A will is a traditional and most affordable tool for transferring assets to heirs. A will can be used to distribute various assets as well as to impose specific duties on heirs.
The important things to remember include the following:
Under Russian law, all assets acquired during a marriage are considered joint property of the spouses. The exception is personal belongings and property received as gifts, by inheritance, or under other gratuitous transactions. This is the general rule. It applies regardless of in whose name the property is registered.
A marriage agreement or agreement on the division of joint property of the spouses can help avoid such problems with the execution of the will. These tools can provide legal certainty as to which spouse owns a particular asset. The existence of such agreements can also reduce the likelihood of disgruntled heirs and others contesting the will.
Let's explain with an example. Alexander owned a factory, winery, and other assets before the marriage. He holds the assets through foreign companies in Cyprus, which, in turn, are owned by a foreign holding company. Alexander is surprised to learn that he cannot directly distribute specific assets, i.e., the factory and the winery, among his heirs. He can only make a will in respect of the shares of the foreign holding company.
In this case, it is essential to correctly describe these assets so that the will can be executed and there would be no need to rewrite it many times later, since the ownership share may change.
The executor of the will acts as a trustee of the estate. The testator can, for example, instruct the executor to vote in a certain way at a general meeting of shareholders of the company whose shares form part of the estate. Such management will ensure the continued operation of the business while the probate process is underway at the notary. The executor of the will can be a business partner or a close friend who is not a legal heir and will not be interested in the assets. Some choose one of the heirs for this role, but such a choice often leads to a conflict of interest.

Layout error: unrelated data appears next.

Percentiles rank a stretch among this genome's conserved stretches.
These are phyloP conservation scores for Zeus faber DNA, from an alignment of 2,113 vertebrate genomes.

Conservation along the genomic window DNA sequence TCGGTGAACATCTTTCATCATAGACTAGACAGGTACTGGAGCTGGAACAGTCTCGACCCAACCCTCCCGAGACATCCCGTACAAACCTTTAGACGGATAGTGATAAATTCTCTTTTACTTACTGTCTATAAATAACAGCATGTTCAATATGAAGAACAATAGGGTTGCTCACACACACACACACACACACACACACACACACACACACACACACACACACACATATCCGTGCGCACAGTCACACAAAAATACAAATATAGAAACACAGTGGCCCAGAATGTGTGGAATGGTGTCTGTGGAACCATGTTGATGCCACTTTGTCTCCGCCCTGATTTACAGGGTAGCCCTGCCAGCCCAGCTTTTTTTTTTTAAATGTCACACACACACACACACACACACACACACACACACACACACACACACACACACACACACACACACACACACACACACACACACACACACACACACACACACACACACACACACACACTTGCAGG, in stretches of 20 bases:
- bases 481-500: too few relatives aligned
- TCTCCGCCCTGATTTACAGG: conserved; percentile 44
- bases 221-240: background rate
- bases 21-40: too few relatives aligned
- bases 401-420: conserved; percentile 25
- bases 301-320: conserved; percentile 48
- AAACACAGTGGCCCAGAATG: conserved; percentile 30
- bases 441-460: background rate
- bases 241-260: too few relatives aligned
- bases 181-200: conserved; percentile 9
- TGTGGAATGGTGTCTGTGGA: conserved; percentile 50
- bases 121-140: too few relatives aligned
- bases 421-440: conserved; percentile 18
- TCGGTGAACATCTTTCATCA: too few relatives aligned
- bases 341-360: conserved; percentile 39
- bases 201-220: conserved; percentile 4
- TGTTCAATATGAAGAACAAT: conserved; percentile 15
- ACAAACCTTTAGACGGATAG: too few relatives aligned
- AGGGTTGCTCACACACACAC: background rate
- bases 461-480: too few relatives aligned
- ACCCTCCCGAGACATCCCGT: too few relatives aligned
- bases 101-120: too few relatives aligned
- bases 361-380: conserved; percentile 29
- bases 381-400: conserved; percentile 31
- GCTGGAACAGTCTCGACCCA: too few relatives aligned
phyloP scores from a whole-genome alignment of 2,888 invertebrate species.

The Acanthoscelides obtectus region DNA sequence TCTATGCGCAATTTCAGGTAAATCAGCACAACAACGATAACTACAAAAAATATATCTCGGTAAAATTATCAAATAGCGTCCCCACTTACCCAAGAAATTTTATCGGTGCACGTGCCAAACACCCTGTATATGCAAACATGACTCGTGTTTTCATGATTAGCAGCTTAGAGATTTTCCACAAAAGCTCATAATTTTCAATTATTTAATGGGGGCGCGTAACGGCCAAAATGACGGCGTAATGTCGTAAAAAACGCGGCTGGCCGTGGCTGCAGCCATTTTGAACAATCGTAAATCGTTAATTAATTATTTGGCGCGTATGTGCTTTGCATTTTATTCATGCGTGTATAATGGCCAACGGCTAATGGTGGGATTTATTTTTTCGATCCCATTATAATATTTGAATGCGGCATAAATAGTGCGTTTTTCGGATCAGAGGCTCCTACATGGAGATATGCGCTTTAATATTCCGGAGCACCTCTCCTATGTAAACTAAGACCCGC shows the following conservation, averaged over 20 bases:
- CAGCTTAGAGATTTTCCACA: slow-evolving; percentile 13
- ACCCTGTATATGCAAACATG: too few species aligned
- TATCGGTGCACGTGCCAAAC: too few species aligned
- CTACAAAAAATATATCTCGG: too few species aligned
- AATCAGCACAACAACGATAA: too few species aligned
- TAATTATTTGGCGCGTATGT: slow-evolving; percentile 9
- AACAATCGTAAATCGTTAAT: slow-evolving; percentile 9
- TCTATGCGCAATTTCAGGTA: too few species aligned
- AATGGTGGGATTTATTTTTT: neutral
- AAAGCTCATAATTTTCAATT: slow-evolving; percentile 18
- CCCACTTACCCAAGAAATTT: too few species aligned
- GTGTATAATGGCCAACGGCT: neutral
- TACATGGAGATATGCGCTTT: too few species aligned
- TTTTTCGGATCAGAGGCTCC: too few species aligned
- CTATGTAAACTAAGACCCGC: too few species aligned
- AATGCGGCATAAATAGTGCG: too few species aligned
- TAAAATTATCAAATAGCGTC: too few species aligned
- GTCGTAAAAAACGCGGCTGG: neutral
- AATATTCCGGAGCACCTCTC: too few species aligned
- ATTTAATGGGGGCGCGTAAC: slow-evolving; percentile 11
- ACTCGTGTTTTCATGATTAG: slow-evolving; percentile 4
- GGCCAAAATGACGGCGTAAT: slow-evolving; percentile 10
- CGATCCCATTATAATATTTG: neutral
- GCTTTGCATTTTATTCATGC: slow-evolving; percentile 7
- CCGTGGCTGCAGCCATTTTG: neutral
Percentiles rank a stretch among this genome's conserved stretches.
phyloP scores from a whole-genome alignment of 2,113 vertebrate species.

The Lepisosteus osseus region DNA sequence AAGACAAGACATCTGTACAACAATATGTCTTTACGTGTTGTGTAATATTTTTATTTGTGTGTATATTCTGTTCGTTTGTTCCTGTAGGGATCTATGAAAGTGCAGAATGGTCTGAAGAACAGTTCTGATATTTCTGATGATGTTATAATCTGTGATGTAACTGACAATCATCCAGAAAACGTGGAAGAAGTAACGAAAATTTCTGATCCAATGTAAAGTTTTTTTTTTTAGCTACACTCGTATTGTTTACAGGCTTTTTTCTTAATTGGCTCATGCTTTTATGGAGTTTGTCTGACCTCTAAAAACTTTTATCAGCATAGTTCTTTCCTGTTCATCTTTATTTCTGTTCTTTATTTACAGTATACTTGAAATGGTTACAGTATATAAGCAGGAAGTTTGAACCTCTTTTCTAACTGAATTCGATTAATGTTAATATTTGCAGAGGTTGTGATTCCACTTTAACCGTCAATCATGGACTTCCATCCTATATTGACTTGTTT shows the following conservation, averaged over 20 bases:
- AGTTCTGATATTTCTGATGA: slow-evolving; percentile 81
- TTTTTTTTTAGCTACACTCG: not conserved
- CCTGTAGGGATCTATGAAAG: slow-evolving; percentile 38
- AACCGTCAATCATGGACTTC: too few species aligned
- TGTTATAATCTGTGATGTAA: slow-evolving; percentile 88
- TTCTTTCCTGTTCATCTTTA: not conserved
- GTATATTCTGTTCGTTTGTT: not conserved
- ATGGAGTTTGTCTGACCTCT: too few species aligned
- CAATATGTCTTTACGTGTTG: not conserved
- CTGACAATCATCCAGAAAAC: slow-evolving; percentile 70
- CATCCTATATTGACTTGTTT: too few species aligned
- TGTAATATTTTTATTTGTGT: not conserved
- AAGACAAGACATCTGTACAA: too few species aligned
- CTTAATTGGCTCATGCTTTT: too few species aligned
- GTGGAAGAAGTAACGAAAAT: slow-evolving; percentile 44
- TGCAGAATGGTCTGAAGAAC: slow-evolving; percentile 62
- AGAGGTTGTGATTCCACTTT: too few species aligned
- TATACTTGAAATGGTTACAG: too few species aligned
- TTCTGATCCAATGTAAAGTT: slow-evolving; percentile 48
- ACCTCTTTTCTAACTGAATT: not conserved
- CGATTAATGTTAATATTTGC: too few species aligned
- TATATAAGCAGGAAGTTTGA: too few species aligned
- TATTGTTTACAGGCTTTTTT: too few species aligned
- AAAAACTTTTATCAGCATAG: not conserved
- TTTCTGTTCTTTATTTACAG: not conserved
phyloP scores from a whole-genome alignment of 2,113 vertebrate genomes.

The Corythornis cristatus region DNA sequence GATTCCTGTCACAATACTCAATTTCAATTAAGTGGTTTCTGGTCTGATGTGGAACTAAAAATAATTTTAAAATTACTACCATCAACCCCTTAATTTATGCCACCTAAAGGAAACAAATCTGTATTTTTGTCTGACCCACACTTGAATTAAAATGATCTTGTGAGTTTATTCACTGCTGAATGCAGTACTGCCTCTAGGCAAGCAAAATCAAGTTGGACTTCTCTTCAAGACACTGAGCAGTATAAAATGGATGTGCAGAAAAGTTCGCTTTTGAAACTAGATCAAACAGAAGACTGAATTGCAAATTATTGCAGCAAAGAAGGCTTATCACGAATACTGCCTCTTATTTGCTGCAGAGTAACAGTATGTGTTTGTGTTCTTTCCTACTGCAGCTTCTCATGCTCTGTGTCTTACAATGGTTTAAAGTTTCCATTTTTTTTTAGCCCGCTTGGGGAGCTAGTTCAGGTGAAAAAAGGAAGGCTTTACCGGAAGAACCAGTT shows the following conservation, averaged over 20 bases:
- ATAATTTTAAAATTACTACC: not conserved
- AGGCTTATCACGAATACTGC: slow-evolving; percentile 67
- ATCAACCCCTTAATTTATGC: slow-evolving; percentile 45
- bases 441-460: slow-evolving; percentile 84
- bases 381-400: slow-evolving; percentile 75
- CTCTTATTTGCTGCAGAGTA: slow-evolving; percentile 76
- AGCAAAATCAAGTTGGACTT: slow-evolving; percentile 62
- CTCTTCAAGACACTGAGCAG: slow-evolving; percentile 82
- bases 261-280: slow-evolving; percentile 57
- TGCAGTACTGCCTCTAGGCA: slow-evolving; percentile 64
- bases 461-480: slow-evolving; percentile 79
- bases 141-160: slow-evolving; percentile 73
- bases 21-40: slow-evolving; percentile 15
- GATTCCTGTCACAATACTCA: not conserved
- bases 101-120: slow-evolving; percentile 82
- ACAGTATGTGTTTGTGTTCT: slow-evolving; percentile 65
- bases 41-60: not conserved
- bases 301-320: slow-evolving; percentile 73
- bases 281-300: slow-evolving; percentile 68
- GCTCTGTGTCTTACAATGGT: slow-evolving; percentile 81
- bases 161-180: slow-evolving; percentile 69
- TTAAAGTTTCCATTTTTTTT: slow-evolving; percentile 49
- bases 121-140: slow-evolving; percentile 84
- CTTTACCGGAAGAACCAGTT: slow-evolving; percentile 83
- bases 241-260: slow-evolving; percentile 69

If the testator does not want an asset to be passed to one of the heirs directly, he can use the mechanism of a bequest. A bequest requires the heir to fulfill a certain obligation at the expense of the inheritance received: to transfer a thing or property to another person for ownership or use, to make regular payments for someone else's benefit.
There can be no bequest without a will. The heirs first enter into inheritance rights and only then execute a bequest at the expense of the assets received.
Here is an example of a bequest. Roman personally owns shares in a Russian company. Given the complexity and peculiarities of the business, he leaves the shares to one heir, his son Alexei. In the same will, Roman can impose on his son the obligation to pay a portion of the market value of such shares to his daughter Catherine (Alexei's sister). In such a case, to enforce the will, Alexei must either sell the inherited shares or pay part of their market value using his funds. Catherine can enforce the bequest through the court as prescribed by law.
Another mechanism obliges an heir to transfer the property he received to a third party, which is a testamentary delegation. The testamentary delegation is aimed at achieving a "good cause." For example, a testamentary delegation can oblige an heir to donate money to charitable organizations.